Courtney: I take shotgun weight into consideration depending on which upland species I’m hunting, and where I’m hunting. My main “go-to” is the Syren 20 gauge Tempio Light. It’s super lightweight at 5 pounds, 10 ounces, which makes it convenient to carry through the thicket for ruffed grouse, walking sidehills for blue grouse and climbing steep mountains for chukar. I switch to the Syren 20 gauge Elos D2 for late season pheasant when I’m shooting heavier loads, than I do for grouse and partridge. It’s still only 6 pounds, 7ounces and the D2 has a soft rubber recoil pad, which is also the reason I use this one for clay shooting.
Hannah: I grew up carrying nine-pound rifles, so any shotgun under that feels like a dream. I shoot the Elos D2, which is a little heavier than say the Tempio, but I like the weight, especially if I’m shooting multiple rounds of clays.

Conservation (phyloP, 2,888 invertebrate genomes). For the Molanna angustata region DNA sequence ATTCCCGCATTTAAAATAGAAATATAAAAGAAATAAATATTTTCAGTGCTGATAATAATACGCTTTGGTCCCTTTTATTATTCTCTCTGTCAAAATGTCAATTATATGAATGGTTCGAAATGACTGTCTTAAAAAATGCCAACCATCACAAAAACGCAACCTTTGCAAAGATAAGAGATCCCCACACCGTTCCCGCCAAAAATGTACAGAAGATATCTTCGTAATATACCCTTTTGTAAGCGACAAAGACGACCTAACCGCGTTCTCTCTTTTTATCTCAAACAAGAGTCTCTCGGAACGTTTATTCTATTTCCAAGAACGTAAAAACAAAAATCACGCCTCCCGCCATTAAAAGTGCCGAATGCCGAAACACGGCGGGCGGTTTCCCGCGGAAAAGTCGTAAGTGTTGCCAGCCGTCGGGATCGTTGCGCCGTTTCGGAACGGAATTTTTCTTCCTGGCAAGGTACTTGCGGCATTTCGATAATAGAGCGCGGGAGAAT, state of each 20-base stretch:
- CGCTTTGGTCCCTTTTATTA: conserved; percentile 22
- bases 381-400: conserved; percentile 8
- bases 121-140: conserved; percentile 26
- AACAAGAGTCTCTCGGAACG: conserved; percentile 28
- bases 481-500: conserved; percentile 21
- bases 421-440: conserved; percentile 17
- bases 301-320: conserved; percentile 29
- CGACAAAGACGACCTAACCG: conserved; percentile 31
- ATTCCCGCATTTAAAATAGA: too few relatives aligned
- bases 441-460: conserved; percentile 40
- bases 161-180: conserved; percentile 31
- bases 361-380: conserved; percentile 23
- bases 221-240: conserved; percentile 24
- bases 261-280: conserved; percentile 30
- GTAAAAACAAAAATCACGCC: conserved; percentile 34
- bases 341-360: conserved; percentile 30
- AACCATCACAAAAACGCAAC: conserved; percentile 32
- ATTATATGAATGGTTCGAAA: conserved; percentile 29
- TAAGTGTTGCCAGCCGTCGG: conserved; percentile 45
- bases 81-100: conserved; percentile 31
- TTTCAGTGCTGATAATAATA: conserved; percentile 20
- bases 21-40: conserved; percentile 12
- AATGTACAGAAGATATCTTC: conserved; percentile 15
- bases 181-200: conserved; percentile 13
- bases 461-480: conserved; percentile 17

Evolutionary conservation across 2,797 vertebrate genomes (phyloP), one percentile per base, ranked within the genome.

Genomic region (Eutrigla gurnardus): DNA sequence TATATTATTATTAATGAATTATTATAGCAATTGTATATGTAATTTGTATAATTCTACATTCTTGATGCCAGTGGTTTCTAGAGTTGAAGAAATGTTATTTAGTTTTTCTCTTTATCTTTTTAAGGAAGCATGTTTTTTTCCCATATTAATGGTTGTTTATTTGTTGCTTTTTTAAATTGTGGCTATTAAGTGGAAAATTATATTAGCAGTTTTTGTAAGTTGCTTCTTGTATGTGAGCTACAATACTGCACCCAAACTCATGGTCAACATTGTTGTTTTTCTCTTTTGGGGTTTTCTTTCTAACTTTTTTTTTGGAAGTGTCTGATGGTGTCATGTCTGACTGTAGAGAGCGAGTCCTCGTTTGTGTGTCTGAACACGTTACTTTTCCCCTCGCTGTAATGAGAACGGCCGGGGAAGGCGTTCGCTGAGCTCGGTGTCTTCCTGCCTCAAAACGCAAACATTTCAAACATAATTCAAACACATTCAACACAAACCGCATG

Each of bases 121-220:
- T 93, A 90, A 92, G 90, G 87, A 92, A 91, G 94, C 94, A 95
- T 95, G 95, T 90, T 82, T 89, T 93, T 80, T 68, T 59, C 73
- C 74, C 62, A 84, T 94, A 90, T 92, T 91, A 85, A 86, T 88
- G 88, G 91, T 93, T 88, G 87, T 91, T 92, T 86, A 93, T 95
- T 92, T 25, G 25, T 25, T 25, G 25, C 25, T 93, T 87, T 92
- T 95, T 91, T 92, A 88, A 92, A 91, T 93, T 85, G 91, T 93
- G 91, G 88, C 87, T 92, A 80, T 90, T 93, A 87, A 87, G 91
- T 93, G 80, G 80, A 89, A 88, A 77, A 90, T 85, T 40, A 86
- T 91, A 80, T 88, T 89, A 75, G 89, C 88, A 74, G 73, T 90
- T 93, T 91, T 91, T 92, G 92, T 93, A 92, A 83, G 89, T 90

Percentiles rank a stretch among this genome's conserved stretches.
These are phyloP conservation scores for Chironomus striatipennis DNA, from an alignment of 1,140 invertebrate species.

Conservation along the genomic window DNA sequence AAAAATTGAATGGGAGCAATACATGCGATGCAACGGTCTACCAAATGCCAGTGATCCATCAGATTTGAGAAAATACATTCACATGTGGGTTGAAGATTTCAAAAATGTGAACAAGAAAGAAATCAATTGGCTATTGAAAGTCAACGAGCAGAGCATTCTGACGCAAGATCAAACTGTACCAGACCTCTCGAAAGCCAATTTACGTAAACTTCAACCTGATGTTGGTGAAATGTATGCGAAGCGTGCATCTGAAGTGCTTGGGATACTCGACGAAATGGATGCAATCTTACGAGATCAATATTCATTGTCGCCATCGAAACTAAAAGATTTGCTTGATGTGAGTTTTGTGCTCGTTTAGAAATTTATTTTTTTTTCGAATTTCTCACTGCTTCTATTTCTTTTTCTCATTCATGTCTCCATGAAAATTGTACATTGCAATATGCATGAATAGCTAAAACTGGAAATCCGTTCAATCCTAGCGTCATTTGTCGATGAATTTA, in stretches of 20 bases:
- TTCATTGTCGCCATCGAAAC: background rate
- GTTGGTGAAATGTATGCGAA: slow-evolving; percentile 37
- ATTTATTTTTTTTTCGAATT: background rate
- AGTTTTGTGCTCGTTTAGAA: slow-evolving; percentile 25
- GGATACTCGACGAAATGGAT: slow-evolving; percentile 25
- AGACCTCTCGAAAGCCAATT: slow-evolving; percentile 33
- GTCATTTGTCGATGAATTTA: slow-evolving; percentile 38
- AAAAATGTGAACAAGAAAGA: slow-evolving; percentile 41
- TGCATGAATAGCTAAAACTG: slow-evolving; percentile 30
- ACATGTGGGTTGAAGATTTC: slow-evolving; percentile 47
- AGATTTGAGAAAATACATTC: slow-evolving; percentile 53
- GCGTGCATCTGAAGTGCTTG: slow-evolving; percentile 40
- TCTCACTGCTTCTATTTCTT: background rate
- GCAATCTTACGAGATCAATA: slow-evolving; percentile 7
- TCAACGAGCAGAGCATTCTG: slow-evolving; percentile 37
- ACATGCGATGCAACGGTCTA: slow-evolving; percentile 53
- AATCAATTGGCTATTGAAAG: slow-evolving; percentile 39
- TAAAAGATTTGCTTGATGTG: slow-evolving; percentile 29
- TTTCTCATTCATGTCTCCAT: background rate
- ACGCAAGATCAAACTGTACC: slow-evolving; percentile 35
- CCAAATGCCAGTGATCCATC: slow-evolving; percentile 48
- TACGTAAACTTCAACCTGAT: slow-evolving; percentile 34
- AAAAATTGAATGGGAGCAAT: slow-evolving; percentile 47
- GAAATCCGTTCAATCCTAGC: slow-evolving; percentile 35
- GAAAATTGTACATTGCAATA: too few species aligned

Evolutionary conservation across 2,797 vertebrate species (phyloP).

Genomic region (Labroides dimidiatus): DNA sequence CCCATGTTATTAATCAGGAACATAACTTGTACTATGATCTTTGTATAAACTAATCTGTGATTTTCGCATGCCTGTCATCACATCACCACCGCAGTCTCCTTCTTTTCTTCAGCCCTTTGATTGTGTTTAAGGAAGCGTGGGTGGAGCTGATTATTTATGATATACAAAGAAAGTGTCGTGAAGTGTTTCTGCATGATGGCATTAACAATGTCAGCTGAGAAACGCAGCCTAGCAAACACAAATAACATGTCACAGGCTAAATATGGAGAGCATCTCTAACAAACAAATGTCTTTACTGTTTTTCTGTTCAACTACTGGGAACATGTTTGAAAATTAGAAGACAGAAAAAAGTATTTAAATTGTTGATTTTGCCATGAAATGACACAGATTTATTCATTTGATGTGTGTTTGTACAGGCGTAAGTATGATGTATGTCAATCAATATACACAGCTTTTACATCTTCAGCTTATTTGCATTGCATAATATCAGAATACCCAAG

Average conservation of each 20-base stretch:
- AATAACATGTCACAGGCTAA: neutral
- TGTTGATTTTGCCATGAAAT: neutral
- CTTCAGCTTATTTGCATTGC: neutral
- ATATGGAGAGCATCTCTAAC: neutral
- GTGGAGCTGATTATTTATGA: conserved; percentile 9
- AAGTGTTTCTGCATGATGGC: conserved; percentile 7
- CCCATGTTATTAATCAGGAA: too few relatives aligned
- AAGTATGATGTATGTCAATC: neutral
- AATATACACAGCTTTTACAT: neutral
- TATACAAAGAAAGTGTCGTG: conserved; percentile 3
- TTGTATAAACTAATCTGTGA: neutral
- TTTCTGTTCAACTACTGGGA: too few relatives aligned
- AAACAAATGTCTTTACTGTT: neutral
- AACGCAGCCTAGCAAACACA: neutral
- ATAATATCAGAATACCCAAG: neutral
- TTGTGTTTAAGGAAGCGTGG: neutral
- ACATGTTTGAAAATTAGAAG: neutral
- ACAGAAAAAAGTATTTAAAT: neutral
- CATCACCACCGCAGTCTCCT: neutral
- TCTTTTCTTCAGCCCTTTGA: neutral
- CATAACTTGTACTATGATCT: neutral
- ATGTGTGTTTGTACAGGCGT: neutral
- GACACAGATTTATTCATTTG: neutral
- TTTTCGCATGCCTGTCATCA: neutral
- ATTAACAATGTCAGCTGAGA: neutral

Jennifer: For me, it’s a balance. I hike and climb a lot in search of birds, so the gun must be light enough to not be a burden while I carry it. However, once raised to my shoulder, I prefer it be heavy enough to absorb some recoil and for me to swing it evenly through the bird’s flight path. Everyone’s taste is different of course. I had an opportunity to shoot the Tempio Light and, to be honest, it was way too light for me. It felt very whippy when shouldering and swinging it. The Tempio is – for me – the perfect balance between easy-to-carry and easy-to-shoot.
Question #3: Practice makes perfect … on the range and with dry fire. Would you please give us a drill or two to do before you head out?